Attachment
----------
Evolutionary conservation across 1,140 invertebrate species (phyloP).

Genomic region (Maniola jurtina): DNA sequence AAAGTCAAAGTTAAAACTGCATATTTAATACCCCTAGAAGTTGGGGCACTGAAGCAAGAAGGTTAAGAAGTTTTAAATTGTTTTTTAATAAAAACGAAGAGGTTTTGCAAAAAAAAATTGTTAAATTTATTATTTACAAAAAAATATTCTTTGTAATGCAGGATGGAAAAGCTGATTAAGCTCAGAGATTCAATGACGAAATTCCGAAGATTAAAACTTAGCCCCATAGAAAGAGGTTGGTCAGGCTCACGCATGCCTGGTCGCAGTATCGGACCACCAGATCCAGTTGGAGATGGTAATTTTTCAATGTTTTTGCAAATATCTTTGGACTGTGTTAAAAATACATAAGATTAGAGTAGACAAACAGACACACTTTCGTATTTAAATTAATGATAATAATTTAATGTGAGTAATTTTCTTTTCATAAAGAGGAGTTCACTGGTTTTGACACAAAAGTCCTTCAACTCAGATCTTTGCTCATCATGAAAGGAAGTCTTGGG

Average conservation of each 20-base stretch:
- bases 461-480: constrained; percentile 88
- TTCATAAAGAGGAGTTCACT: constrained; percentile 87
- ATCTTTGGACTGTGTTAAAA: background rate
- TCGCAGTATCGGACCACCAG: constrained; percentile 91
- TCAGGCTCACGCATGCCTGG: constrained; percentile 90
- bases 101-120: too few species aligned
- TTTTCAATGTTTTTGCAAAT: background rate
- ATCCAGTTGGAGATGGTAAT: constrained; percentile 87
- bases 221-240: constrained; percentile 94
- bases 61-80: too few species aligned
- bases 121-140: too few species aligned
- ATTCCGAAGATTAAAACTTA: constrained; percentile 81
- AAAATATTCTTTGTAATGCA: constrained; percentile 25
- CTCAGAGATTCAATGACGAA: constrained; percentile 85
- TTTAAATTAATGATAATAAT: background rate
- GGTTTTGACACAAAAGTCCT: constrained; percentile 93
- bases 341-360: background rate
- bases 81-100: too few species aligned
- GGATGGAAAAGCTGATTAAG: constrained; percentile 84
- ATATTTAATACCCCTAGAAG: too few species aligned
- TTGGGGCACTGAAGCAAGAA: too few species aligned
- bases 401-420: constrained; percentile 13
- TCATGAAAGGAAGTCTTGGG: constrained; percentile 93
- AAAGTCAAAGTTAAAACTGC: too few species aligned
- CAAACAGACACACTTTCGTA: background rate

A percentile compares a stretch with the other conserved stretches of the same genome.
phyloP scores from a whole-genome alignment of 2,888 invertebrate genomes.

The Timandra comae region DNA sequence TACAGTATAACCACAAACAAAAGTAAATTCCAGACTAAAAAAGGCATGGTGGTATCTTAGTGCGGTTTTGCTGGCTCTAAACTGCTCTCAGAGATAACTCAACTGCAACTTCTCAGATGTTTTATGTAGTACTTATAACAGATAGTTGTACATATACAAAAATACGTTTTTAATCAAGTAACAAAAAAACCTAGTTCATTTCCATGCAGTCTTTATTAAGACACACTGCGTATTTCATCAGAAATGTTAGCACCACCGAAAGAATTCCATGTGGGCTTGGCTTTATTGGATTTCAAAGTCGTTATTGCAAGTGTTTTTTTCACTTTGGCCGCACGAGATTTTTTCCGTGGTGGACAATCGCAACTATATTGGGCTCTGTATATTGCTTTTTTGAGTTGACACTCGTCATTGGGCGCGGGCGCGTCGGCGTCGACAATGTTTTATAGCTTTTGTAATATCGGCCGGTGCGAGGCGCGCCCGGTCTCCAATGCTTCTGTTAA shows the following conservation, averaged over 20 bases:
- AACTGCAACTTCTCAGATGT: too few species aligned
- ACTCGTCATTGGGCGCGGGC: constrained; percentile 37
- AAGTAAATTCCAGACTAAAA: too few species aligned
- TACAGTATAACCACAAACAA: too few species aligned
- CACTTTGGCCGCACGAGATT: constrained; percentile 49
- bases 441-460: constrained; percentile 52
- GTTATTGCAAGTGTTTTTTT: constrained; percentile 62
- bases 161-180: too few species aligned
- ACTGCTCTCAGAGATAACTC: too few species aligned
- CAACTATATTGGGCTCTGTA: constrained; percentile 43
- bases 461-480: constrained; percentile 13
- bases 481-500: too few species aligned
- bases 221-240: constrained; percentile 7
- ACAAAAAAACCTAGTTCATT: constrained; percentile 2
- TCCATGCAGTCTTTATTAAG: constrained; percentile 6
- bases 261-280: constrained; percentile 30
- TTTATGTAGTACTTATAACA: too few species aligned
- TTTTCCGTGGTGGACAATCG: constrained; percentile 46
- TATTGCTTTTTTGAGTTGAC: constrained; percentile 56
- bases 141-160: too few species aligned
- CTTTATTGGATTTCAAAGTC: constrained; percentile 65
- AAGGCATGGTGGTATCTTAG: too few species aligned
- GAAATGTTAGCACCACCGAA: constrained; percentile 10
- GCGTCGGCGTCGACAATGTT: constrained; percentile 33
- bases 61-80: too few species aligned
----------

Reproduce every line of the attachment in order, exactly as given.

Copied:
Evolutionary conservation across 1,140 invertebrate species (phyloP).

Genomic region (Maniola jurtina): DNA sequence AAAGTCAAAGTTAAAACTGCATATTTAATACCCCTAGAAGTTGGGGCACTGAAGCAAGAAGGTTAAGAAGTTTTAAATTGTTTTTTAATAAAAACGAAGAGGTTTTGCAAAAAAAAATTGTTAAATTTATTATTTACAAAAAAATATTCTTTGTAATGCAGGATGGAAAAGCTGATTAAGCTCAGAGATTCAATGACGAAATTCCGAAGATTAAAACTTAGCCCCATAGAAAGAGGTTGGTCAGGCTCACGCATGCCTGGTCGCAGTATCGGACCACCAGATCCAGTTGGAGATGGTAATTTTTCAATGTTTTTGCAAATATCTTTGGACTGTGTTAAAAATACATAAGATTAGAGTAGACAAACAGACACACTTTCGTATTTAAATTAATGATAATAATTTAATGTGAGTAATTTTCTTTTCATAAAGAGGAGTTCACTGGTTTTGACACAAAAGTCCTTCAACTCAGATCTTTGCTCATCATGAAAGGAAGTCTTGGG

Average conservation of each 20-base stretch:
- bases 461-480: constrained; percentile 88
- TTCATAAAGAGGAGTTCACT: constrained; percentile 87
- ATCTTTGGACTGTGTTAAAA: background rate
- TCGCAGTATCGGACCACCAG: constrained; percentile 91
- TCAGGCTCACGCATGCCTGG: constrained; percentile 90
- bases 101-120: too few species aligned
- TTTTCAATGTTTTTGCAAAT: background rate
- ATCCAGTTGGAGATGGTAAT: constrained; percentile 87
- bases 221-240: constrained; percentile 94
- bases 61-80: too few species aligned
- bases 121-140: too few species aligned
- ATTCCGAAGATTAAAACTTA: constrained; percentile 81
- AAAATATTCTTTGTAATGCA: constrained; percentile 25
- CTCAGAGATTCAATGACGAA: constrained; percentile 85
- TTTAAATTAATGATAATAAT: background rate
- GGTTTTGACACAAAAGTCCT: constrained; percentile 93
- bases 341-360: background rate
- bases 81-100: too few species aligned
- GGATGGAAAAGCTGATTAAG: constrained; percentile 84
- ATATTTAATACCCCTAGAAG: too few species aligned
- TTGGGGCACTGAAGCAAGAA: too few species aligned
- bases 401-420: constrained; percentile 13
- TCATGAAAGGAAGTCTTGGG: constrained; percentile 93
- AAAGTCAAAGTTAAAACTGC: too few species aligned
- CAAACAGACACACTTTCGTA: background rate

A percentile compares a stretch with the other conserved stretches of the same genome.
phyloP scores from a whole-genome alignment of 2,888 invertebrate genomes.

The Timandra comae region DNA sequence TACAGTATAACCACAAACAAAAGTAAATTCCAGACTAAAAAAGGCATGGTGGTATCTTAGTGCGGTTTTGCTGGCTCTAAACTGCTCTCAGAGATAACTCAACTGCAACTTCTCAGATGTTTTATGTAGTACTTATAACAGATAGTTGTACATATACAAAAATACGTTTTTAATCAAGTAACAAAAAAACCTAGTTCATTTCCATGCAGTCTTTATTAAGACACACTGCGTATTTCATCAGAAATGTTAGCACCACCGAAAGAATTCCATGTGGGCTTGGCTTTATTGGATTTCAAAGTCGTTATTGCAAGTGTTTTTTTCACTTTGGCCGCACGAGATTTTTTCCGTGGTGGACAATCGCAACTATATTGGGCTCTGTATATTGCTTTTTTGAGTTGACACTCGTCATTGGGCGCGGGCGCGTCGGCGTCGACAATGTTTTATAGCTTTTGTAATATCGGCCGGTGCGAGGCGCGCCCGGTCTCCAATGCTTCTGTTAA shows the following conservation, averaged over 20 bases:
- AACTGCAACTTCTCAGATGT: too few species aligned
- ACTCGTCATTGGGCGCGGGC: constrained; percentile 37
- AAGTAAATTCCAGACTAAAA: too few species aligned
- TACAGTATAACCACAAACAA: too few species aligned
- CACTTTGGCCGCACGAGATT: constrained; percentile 49
- bases 441-460: constrained; percentile 52
- GTTATTGCAAGTGTTTTTTT: constrained; percentile 62
- bases 161-180: too few species aligned
- ACTGCTCTCAGAGATAACTC: too few species aligned
- CAACTATATTGGGCTCTGTA: constrained; percentile 43
- bases 461-480: constrained; percentile 13
- bases 481-500: too few species aligned
- bases 221-240: constrained; percentile 7
- ACAAAAAAACCTAGTTCATT: constrained; percentile 2
- TCCATGCAGTCTTTATTAAG: constrained; percentile 6
- bases 261-280: constrained; percentile 30
- TTTATGTAGTACTTATAACA: too few species aligned
- TTTTCCGTGGTGGACAATCG: constrained; percentile 46
- TATTGCTTTTTTGAGTTGAC: constrained; percentile 56
- bases 141-160: too few species aligned
- CTTTATTGGATTTCAAAGTC: constrained; percentile 65
- AAGGCATGGTGGTATCTTAG: too few species aligned
- GAAATGTTAGCACCACCGAA: constrained; percentile 10
- GCGTCGGCGTCGACAATGTT: constrained; percentile 33
- bases 61-80: too few species aligned